The Six Nations, and old photographs

 

CONNECTIONS:LANSDOWNE ROAD is a place that belongs to the past and to the future. But now it is a building site, and today’s Ireland v England rugby action is taking place across the river in Croke Park. But nonetheless it’s Lansdowne Road that inspires me to write this article. (Well, that and the vast inflated fee these words command.) I note the construction progress on visits to Dublin as I clack by on the Dart.

Yes, I’m inspired. Not that I’ve actually much involvement or interest in rugby, but big buildings are always inspirational, no matter their purpose. I don’t actually have much involvement or interest in human sacrifice either, not these days anyway, but Rome’s Coliseum creates an equal sense of awe and wonderment. At the human condition, so to speak.

I come from a rugby football background, which explains today’s two photographs. The one on the right was given to me by the late Des Fogarty of Dalkey who ran a bric-a-brac shop in Monkstown and was also a sales rep for a confectionery company.

The photo shows the 1923 Committee of the IRFU. Des gave it to me because “that fellow is some kind of relative of yours, I do believe”. He believed right, that fellow (standing far right) being Hubert Butler Kennedy, a kinsman of my father. Hubert Butler had been president of the IRFU in 1907. As for the others in the photo, I know that the AD Clinch (standing, second from right) was a member of a once-well-known rugby family, Jammie Clinch and all that. Jammie’s son, James Clinch, became master of the Coombe Hospital, and his son is Prof Peter Clinch, special adviser to the Taoiseach on the economy.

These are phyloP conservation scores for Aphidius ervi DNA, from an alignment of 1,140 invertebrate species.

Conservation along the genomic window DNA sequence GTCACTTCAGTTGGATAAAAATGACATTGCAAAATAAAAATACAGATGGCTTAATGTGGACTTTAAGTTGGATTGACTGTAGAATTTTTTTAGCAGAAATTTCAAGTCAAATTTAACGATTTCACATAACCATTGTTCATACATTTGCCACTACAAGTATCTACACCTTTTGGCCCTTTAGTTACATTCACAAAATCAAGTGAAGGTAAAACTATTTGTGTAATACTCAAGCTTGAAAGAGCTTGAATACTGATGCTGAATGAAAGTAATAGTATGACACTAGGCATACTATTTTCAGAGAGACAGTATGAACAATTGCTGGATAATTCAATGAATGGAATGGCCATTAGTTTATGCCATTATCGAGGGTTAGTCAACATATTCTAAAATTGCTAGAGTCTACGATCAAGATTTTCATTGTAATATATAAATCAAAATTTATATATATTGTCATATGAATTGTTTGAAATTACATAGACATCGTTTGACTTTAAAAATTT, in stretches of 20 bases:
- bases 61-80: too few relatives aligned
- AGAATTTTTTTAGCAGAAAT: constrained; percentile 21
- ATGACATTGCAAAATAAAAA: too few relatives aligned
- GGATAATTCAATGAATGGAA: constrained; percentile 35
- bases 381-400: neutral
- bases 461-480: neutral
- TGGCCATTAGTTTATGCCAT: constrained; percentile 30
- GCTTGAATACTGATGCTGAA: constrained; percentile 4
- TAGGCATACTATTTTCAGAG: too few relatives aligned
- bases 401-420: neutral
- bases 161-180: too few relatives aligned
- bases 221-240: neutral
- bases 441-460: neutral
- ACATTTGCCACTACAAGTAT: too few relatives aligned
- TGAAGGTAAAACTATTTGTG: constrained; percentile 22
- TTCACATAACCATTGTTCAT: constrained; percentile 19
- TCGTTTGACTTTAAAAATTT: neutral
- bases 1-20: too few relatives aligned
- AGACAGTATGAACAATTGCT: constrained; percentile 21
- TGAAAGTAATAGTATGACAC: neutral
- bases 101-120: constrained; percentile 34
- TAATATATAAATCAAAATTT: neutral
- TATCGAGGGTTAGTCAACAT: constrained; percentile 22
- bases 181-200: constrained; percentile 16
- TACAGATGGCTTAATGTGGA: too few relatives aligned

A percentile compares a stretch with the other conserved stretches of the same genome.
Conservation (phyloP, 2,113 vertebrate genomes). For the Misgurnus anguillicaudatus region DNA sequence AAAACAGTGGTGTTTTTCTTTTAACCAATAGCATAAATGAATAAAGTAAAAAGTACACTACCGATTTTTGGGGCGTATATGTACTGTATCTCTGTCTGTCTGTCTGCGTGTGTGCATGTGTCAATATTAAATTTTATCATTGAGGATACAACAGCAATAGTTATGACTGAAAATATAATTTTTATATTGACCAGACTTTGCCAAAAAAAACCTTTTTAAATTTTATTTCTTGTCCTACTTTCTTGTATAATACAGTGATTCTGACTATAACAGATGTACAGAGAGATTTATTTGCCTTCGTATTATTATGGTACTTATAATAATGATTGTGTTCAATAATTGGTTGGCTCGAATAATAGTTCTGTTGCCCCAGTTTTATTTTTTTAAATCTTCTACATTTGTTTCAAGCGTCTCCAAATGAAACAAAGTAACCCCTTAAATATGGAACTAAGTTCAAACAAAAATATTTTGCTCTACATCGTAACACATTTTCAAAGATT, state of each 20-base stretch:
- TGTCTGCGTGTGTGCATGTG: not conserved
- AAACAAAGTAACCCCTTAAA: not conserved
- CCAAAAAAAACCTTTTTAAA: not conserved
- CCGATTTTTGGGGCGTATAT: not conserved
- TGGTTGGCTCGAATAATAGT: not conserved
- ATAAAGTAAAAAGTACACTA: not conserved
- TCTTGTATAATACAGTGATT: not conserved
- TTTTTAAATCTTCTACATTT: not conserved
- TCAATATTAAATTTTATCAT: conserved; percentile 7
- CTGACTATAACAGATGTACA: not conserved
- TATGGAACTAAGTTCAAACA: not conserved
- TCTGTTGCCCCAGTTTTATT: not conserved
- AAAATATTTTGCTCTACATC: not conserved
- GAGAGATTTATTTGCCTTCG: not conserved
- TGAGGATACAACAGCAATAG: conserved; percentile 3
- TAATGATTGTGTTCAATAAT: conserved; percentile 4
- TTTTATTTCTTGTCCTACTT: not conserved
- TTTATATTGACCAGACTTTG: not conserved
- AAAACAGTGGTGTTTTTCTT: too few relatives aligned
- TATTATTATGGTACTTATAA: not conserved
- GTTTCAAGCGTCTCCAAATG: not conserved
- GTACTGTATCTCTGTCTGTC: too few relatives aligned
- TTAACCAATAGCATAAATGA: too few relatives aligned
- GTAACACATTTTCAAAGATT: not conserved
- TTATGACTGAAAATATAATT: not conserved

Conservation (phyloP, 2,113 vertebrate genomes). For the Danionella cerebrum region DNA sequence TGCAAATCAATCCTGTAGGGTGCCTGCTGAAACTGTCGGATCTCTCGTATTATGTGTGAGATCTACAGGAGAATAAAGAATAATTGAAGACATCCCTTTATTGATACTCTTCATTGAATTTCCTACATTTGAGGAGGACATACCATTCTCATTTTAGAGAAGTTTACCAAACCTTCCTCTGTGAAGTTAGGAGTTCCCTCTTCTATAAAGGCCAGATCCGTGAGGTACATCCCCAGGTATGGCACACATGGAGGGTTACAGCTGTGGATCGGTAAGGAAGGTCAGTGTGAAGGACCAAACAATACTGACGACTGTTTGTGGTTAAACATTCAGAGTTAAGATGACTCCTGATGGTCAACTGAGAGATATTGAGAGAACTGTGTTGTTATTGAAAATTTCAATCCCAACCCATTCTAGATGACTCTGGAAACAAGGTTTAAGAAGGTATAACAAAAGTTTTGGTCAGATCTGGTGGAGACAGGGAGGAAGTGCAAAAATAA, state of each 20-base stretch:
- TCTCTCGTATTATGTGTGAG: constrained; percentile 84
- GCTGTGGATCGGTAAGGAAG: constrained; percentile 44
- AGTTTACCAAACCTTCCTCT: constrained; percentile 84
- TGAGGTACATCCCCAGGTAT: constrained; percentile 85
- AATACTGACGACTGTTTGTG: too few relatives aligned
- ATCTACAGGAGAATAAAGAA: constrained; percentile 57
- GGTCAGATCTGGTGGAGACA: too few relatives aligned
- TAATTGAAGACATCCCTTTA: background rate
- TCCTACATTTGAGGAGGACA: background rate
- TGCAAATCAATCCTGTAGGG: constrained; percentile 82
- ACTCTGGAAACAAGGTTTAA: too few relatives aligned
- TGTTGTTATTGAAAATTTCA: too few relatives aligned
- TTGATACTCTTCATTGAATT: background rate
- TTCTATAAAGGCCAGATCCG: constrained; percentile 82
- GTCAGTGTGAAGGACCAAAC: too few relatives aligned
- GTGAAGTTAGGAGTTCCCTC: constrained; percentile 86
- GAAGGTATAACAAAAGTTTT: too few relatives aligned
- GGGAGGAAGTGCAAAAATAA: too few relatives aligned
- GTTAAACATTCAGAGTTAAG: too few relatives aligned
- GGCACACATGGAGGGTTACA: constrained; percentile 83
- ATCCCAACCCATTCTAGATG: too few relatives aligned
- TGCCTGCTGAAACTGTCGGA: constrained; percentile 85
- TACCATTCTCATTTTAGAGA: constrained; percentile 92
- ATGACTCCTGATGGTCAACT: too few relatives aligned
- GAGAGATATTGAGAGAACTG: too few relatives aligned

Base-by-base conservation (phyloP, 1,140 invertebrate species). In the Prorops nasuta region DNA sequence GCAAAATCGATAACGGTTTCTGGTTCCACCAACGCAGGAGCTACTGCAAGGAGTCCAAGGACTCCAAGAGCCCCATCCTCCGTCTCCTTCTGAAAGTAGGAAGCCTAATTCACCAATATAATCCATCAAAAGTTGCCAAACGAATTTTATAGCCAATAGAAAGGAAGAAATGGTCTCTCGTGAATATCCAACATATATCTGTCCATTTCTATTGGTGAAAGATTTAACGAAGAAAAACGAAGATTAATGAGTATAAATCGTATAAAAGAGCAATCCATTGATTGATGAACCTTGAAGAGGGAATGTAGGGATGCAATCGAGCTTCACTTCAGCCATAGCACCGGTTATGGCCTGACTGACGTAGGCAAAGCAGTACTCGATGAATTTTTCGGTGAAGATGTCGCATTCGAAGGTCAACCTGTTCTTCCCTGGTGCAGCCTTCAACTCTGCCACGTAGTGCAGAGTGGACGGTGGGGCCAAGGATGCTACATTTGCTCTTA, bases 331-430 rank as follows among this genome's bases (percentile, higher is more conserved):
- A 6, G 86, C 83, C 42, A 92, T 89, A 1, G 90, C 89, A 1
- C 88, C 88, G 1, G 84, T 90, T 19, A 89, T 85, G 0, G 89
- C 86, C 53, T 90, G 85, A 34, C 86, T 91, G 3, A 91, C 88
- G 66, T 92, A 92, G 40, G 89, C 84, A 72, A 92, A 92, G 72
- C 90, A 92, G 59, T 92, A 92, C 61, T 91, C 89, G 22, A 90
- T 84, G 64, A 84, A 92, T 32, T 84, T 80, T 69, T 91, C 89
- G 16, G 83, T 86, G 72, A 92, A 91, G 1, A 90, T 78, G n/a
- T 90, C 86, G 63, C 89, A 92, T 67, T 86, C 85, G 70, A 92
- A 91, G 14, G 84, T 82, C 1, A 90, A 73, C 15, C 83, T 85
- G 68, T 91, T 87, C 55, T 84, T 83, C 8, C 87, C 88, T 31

I can also identify WP Hunter (standing far left), GG McCrea (sitting second left) and H Thrift (sitting third from left). The past is another country and all that, but no doubt the images will connect with the descendants reading this newspaper today.

The above photograph is the rugby team of St Conleth’s College in Ballsbridge – class of 1959. One of the worst rugby teams ever cobbled together, it included myself (guess). We were the despair of our mentor, the then international rugby referee Kevin Kelleher. While some of the boys didn’t exactly reach the heights of writing articles for the Irish Timesweekend magazine, many others didn’t do badly. Our number included an army officer: second from left, back row, Olly Macdonald, colonel. And there’s a medical consultant: fourth from right, back row, David Powell, who was to become a distinguished professor of medicine in Dublin. He married a Miss World – and he a very quiet and studious lad at school! It’s always the quiet ones. As a student I well remember fancying a girl named Siobhán. She was snatched from me by a quiet and studious fellow. (Yes, I know where you are, Paul. Madrid. There’s no hiding place!)

And third from right, standing, is Philip Bouchier Hayes. We were billeted together as students in the Co Donegal Gaeltacht at Gortahork. Philip recovered from the experience sufficiently to father another Philip Bouchier Hayes, the RTÉ journalist.